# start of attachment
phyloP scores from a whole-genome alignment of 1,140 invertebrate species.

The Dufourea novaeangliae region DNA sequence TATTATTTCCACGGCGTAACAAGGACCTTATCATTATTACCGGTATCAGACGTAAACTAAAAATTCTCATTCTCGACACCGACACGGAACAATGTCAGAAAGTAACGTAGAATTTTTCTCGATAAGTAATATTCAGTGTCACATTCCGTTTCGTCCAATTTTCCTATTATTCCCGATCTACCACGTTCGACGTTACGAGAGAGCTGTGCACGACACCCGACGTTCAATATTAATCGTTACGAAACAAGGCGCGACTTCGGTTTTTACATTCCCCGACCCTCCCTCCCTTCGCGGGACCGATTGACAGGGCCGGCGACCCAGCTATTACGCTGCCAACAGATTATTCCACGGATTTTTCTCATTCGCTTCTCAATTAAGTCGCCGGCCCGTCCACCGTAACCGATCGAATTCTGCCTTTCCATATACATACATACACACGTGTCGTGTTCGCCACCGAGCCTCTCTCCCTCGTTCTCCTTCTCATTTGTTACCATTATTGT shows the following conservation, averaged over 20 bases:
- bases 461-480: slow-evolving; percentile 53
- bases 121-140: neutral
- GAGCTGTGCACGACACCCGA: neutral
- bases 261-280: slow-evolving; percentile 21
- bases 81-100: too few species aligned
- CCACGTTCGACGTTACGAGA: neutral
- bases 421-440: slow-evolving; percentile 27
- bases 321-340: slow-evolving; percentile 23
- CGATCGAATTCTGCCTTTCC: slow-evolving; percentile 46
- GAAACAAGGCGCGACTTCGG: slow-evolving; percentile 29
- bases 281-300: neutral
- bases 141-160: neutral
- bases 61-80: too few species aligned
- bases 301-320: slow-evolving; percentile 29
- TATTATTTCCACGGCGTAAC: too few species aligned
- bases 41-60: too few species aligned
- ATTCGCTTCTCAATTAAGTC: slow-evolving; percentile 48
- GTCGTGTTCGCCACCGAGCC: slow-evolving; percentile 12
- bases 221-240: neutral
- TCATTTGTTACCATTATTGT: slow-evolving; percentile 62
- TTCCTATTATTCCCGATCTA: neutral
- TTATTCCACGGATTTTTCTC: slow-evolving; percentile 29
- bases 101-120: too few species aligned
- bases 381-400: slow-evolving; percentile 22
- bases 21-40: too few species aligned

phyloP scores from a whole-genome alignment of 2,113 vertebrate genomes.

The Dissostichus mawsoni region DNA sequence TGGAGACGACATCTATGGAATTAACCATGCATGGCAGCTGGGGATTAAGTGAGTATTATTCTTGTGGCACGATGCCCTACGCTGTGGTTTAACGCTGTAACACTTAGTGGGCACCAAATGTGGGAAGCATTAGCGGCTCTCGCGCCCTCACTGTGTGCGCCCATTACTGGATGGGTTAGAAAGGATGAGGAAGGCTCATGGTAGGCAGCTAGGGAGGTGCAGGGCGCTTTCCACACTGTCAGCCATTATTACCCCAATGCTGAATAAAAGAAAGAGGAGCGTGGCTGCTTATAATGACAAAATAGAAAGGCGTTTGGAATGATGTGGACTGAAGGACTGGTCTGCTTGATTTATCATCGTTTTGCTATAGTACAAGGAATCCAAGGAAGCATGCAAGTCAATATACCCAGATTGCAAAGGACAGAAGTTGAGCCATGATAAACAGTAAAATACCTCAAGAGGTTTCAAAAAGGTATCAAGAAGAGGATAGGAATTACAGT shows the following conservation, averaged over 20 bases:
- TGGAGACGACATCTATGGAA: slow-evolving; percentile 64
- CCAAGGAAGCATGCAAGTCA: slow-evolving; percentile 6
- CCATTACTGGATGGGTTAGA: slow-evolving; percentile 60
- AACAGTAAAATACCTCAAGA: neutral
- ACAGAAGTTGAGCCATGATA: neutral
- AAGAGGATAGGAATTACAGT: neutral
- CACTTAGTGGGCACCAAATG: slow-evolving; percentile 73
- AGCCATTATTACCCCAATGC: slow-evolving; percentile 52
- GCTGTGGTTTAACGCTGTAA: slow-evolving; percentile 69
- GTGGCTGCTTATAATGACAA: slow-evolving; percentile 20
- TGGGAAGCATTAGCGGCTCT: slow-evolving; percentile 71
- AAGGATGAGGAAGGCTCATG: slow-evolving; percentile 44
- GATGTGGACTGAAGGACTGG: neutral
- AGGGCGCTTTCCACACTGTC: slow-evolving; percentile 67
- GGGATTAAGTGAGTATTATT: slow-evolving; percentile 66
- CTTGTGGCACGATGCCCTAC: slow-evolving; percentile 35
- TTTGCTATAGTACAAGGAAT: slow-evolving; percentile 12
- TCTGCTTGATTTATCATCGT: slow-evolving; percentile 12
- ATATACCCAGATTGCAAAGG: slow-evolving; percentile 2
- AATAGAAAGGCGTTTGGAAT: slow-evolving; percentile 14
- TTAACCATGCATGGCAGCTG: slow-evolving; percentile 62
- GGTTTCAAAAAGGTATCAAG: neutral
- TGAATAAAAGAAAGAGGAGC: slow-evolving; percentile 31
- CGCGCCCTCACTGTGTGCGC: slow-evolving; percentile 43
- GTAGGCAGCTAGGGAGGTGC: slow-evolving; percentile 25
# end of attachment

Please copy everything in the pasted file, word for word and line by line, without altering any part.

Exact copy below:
phyloP scores from a whole-genome alignment of 1,140 invertebrate species.

The Dufourea novaeangliae region DNA sequence TATTATTTCCACGGCGTAACAAGGACCTTATCATTATTACCGGTATCAGACGTAAACTAAAAATTCTCATTCTCGACACCGACACGGAACAATGTCAGAAAGTAACGTAGAATTTTTCTCGATAAGTAATATTCAGTGTCACATTCCGTTTCGTCCAATTTTCCTATTATTCCCGATCTACCACGTTCGACGTTACGAGAGAGCTGTGCACGACACCCGACGTTCAATATTAATCGTTACGAAACAAGGCGCGACTTCGGTTTTTACATTCCCCGACCCTCCCTCCCTTCGCGGGACCGATTGACAGGGCCGGCGACCCAGCTATTACGCTGCCAACAGATTATTCCACGGATTTTTCTCATTCGCTTCTCAATTAAGTCGCCGGCCCGTCCACCGTAACCGATCGAATTCTGCCTTTCCATATACATACATACACACGTGTCGTGTTCGCCACCGAGCCTCTCTCCCTCGTTCTCCTTCTCATTTGTTACCATTATTGT shows the following conservation, averaged over 20 bases:
- bases 461-480: slow-evolving; percentile 53
- bases 121-140: neutral
- GAGCTGTGCACGACACCCGA: neutral
- bases 261-280: slow-evolving; percentile 21
- bases 81-100: too few species aligned
- CCACGTTCGACGTTACGAGA: neutral
- bases 421-440: slow-evolving; percentile 27
- bases 321-340: slow-evolving; percentile 23
- CGATCGAATTCTGCCTTTCC: slow-evolving; percentile 46
- GAAACAAGGCGCGACTTCGG: slow-evolving; percentile 29
- bases 281-300: neutral
- bases 141-160: neutral
- bases 61-80: too few species aligned
- bases 301-320: slow-evolving; percentile 29
- TATTATTTCCACGGCGTAAC: too few species aligned
- bases 41-60: too few species aligned
- ATTCGCTTCTCAATTAAGTC: slow-evolving; percentile 48
- GTCGTGTTCGCCACCGAGCC: slow-evolving; percentile 12
- bases 221-240: neutral
- TCATTTGTTACCATTATTGT: slow-evolving; percentile 62
- TTCCTATTATTCCCGATCTA: neutral
- TTATTCCACGGATTTTTCTC: slow-evolving; percentile 29
- bases 101-120: too few species aligned
- bases 381-400: slow-evolving; percentile 22
- bases 21-40: too few species aligned

phyloP scores from a whole-genome alignment of 2,113 vertebrate genomes.

The Dissostichus mawsoni region DNA sequence TGGAGACGACATCTATGGAATTAACCATGCATGGCAGCTGGGGATTAAGTGAGTATTATTCTTGTGGCACGATGCCCTACGCTGTGGTTTAACGCTGTAACACTTAGTGGGCACCAAATGTGGGAAGCATTAGCGGCTCTCGCGCCCTCACTGTGTGCGCCCATTACTGGATGGGTTAGAAAGGATGAGGAAGGCTCATGGTAGGCAGCTAGGGAGGTGCAGGGCGCTTTCCACACTGTCAGCCATTATTACCCCAATGCTGAATAAAAGAAAGAGGAGCGTGGCTGCTTATAATGACAAAATAGAAAGGCGTTTGGAATGATGTGGACTGAAGGACTGGTCTGCTTGATTTATCATCGTTTTGCTATAGTACAAGGAATCCAAGGAAGCATGCAAGTCAATATACCCAGATTGCAAAGGACAGAAGTTGAGCCATGATAAACAGTAAAATACCTCAAGAGGTTTCAAAAAGGTATCAAGAAGAGGATAGGAATTACAGT shows the following conservation, averaged over 20 bases:
- TGGAGACGACATCTATGGAA: slow-evolving; percentile 64
- CCAAGGAAGCATGCAAGTCA: slow-evolving; percentile 6
- CCATTACTGGATGGGTTAGA: slow-evolving; percentile 60
- AACAGTAAAATACCTCAAGA: neutral
- ACAGAAGTTGAGCCATGATA: neutral
- AAGAGGATAGGAATTACAGT: neutral
- CACTTAGTGGGCACCAAATG: slow-evolving; percentile 73
- AGCCATTATTACCCCAATGC: slow-evolving; percentile 52
- GCTGTGGTTTAACGCTGTAA: slow-evolving; percentile 69
- GTGGCTGCTTATAATGACAA: slow-evolving; percentile 20
- TGGGAAGCATTAGCGGCTCT: slow-evolving; percentile 71
- AAGGATGAGGAAGGCTCATG: slow-evolving; percentile 44
- GATGTGGACTGAAGGACTGG: neutral
- AGGGCGCTTTCCACACTGTC: slow-evolving; percentile 67
- GGGATTAAGTGAGTATTATT: slow-evolving; percentile 66
- CTTGTGGCACGATGCCCTAC: slow-evolving; percentile 35
- TTTGCTATAGTACAAGGAAT: slow-evolving; percentile 12
- TCTGCTTGATTTATCATCGT: slow-evolving; percentile 12
- ATATACCCAGATTGCAAAGG: slow-evolving; percentile 2
- AATAGAAAGGCGTTTGGAAT: slow-evolving; percentile 14
- TTAACCATGCATGGCAGCTG: slow-evolving; percentile 62
- GGTTTCAAAAAGGTATCAAG: neutral
- TGAATAAAAGAAAGAGGAGC: slow-evolving; percentile 31
- CGCGCCCTCACTGTGTGCGC: slow-evolving; percentile 43
- GTAGGCAGCTAGGGAGGTGC: slow-evolving; percentile 25